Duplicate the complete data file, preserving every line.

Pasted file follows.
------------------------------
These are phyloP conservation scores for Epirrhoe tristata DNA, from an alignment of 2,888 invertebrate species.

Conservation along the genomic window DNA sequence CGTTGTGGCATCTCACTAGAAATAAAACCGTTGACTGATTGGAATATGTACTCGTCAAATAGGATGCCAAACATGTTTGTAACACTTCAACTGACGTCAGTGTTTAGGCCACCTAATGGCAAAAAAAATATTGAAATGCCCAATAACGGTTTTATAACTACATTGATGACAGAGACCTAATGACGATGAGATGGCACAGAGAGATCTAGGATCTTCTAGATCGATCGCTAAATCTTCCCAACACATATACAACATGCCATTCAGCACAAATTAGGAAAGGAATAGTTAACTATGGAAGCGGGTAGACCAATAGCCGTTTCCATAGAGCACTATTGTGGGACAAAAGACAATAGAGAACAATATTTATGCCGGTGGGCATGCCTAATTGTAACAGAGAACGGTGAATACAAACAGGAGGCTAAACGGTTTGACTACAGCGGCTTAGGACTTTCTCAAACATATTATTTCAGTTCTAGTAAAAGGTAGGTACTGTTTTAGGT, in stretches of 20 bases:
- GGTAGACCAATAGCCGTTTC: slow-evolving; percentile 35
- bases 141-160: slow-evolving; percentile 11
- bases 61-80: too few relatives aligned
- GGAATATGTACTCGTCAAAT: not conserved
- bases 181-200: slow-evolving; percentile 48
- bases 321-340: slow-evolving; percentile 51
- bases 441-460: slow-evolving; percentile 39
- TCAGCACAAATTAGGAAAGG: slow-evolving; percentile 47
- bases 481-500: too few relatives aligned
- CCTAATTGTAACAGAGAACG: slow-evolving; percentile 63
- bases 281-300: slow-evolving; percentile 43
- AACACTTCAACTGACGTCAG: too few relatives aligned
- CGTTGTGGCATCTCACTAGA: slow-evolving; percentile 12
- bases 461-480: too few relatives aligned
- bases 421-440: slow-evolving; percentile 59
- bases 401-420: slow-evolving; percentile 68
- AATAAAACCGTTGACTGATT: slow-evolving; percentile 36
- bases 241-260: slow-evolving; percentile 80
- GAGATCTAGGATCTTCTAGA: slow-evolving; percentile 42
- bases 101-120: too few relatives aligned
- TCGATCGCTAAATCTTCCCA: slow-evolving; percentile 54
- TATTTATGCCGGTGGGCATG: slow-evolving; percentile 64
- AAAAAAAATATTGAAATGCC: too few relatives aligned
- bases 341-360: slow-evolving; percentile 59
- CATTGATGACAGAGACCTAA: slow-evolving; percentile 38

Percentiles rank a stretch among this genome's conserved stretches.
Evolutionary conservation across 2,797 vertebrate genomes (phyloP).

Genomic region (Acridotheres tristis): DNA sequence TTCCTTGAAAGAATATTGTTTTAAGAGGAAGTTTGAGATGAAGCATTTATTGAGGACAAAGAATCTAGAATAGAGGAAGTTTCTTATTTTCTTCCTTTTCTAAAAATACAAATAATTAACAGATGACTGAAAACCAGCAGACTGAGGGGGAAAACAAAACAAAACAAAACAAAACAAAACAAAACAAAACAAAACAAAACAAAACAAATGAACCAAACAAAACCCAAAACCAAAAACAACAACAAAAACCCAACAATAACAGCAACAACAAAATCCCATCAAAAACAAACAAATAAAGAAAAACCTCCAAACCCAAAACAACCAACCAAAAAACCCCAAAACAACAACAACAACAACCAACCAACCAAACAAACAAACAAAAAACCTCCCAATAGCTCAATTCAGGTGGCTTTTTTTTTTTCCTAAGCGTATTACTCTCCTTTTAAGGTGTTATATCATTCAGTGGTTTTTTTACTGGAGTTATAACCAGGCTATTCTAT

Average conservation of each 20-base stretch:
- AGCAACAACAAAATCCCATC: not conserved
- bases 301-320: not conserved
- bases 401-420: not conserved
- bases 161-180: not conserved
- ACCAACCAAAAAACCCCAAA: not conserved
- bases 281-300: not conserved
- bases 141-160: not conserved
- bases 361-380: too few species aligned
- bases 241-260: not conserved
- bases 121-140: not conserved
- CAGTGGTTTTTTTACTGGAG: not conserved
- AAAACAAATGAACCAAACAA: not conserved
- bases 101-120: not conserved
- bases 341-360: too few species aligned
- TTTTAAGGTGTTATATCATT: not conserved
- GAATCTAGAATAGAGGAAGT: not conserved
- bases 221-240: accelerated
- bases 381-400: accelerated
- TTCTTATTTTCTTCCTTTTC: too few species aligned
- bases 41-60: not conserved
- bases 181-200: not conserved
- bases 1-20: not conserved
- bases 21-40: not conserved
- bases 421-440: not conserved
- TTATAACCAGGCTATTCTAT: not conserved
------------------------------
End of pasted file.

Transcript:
These are phyloP conservation scores for Epirrhoe tristata DNA, from an alignment of 2,888 invertebrate species.

Conservation along the genomic window DNA sequence CGTTGTGGCATCTCACTAGAAATAAAACCGTTGACTGATTGGAATATGTACTCGTCAAATAGGATGCCAAACATGTTTGTAACACTTCAACTGACGTCAGTGTTTAGGCCACCTAATGGCAAAAAAAATATTGAAATGCCCAATAACGGTTTTATAACTACATTGATGACAGAGACCTAATGACGATGAGATGGCACAGAGAGATCTAGGATCTTCTAGATCGATCGCTAAATCTTCCCAACACATATACAACATGCCATTCAGCACAAATTAGGAAAGGAATAGTTAACTATGGAAGCGGGTAGACCAATAGCCGTTTCCATAGAGCACTATTGTGGGACAAAAGACAATAGAGAACAATATTTATGCCGGTGGGCATGCCTAATTGTAACAGAGAACGGTGAATACAAACAGGAGGCTAAACGGTTTGACTACAGCGGCTTAGGACTTTCTCAAACATATTATTTCAGTTCTAGTAAAAGGTAGGTACTGTTTTAGGT, in stretches of 20 bases:
- GGTAGACCAATAGCCGTTTC: slow-evolving; percentile 35
- bases 141-160: slow-evolving; percentile 11
- bases 61-80: too few relatives aligned
- GGAATATGTACTCGTCAAAT: not conserved
- bases 181-200: slow-evolving; percentile 48
- bases 321-340: slow-evolving; percentile 51
- bases 441-460: slow-evolving; percentile 39
- TCAGCACAAATTAGGAAAGG: slow-evolving; percentile 47
- bases 481-500: too few relatives aligned
- CCTAATTGTAACAGAGAACG: slow-evolving; percentile 63
- bases 281-300: slow-evolving; percentile 43
- AACACTTCAACTGACGTCAG: too few relatives aligned
- CGTTGTGGCATCTCACTAGA: slow-evolving; percentile 12
- bases 461-480: too few relatives aligned
- bases 421-440: slow-evolving; percentile 59
- bases 401-420: slow-evolving; percentile 68
- AATAAAACCGTTGACTGATT: slow-evolving; percentile 36
- bases 241-260: slow-evolving; percentile 80
- GAGATCTAGGATCTTCTAGA: slow-evolving; percentile 42
- bases 101-120: too few relatives aligned
- TCGATCGCTAAATCTTCCCA: slow-evolving; percentile 54
- TATTTATGCCGGTGGGCATG: slow-evolving; percentile 64
- AAAAAAAATATTGAAATGCC: too few relatives aligned
- bases 341-360: slow-evolving; percentile 59
- CATTGATGACAGAGACCTAA: slow-evolving; percentile 38

Percentiles rank a stretch among this genome's conserved stretches.
Evolutionary conservation across 2,797 vertebrate genomes (phyloP).

Genomic region (Acridotheres tristis): DNA sequence TTCCTTGAAAGAATATTGTTTTAAGAGGAAGTTTGAGATGAAGCATTTATTGAGGACAAAGAATCTAGAATAGAGGAAGTTTCTTATTTTCTTCCTTTTCTAAAAATACAAATAATTAACAGATGACTGAAAACCAGCAGACTGAGGGGGAAAACAAAACAAAACAAAACAAAACAAAACAAAACAAAACAAAACAAAACAAAACAAATGAACCAAACAAAACCCAAAACCAAAAACAACAACAAAAACCCAACAATAACAGCAACAACAAAATCCCATCAAAAACAAACAAATAAAGAAAAACCTCCAAACCCAAAACAACCAACCAAAAAACCCCAAAACAACAACAACAACAACCAACCAACCAAACAAACAAACAAAAAACCTCCCAATAGCTCAATTCAGGTGGCTTTTTTTTTTTCCTAAGCGTATTACTCTCCTTTTAAGGTGTTATATCATTCAGTGGTTTTTTTACTGGAGTTATAACCAGGCTATTCTAT

Average conservation of each 20-base stretch:
- AGCAACAACAAAATCCCATC: not conserved
- bases 301-320: not conserved
- bases 401-420: not conserved
- bases 161-180: not conserved
- ACCAACCAAAAAACCCCAAA: not conserved
- bases 281-300: not conserved
- bases 141-160: not conserved
- bases 361-380: too few species aligned
- bases 241-260: not conserved
- bases 121-140: not conserved
- CAGTGGTTTTTTTACTGGAG: not conserved
- AAAACAAATGAACCAAACAA: not conserved
- bases 101-120: not conserved
- bases 341-360: too few species aligned
- TTTTAAGGTGTTATATCATT: not conserved
- GAATCTAGAATAGAGGAAGT: not conserved
- bases 221-240: accelerated
- bases 381-400: accelerated
- TTCTTATTTTCTTCCTTTTC: too few species aligned
- bases 41-60: not conserved
- bases 181-200: not conserved
- bases 1-20: not conserved
- bases 21-40: not conserved
- bases 421-440: not conserved
- TTATAACCAGGCTATTCTAT: not conserved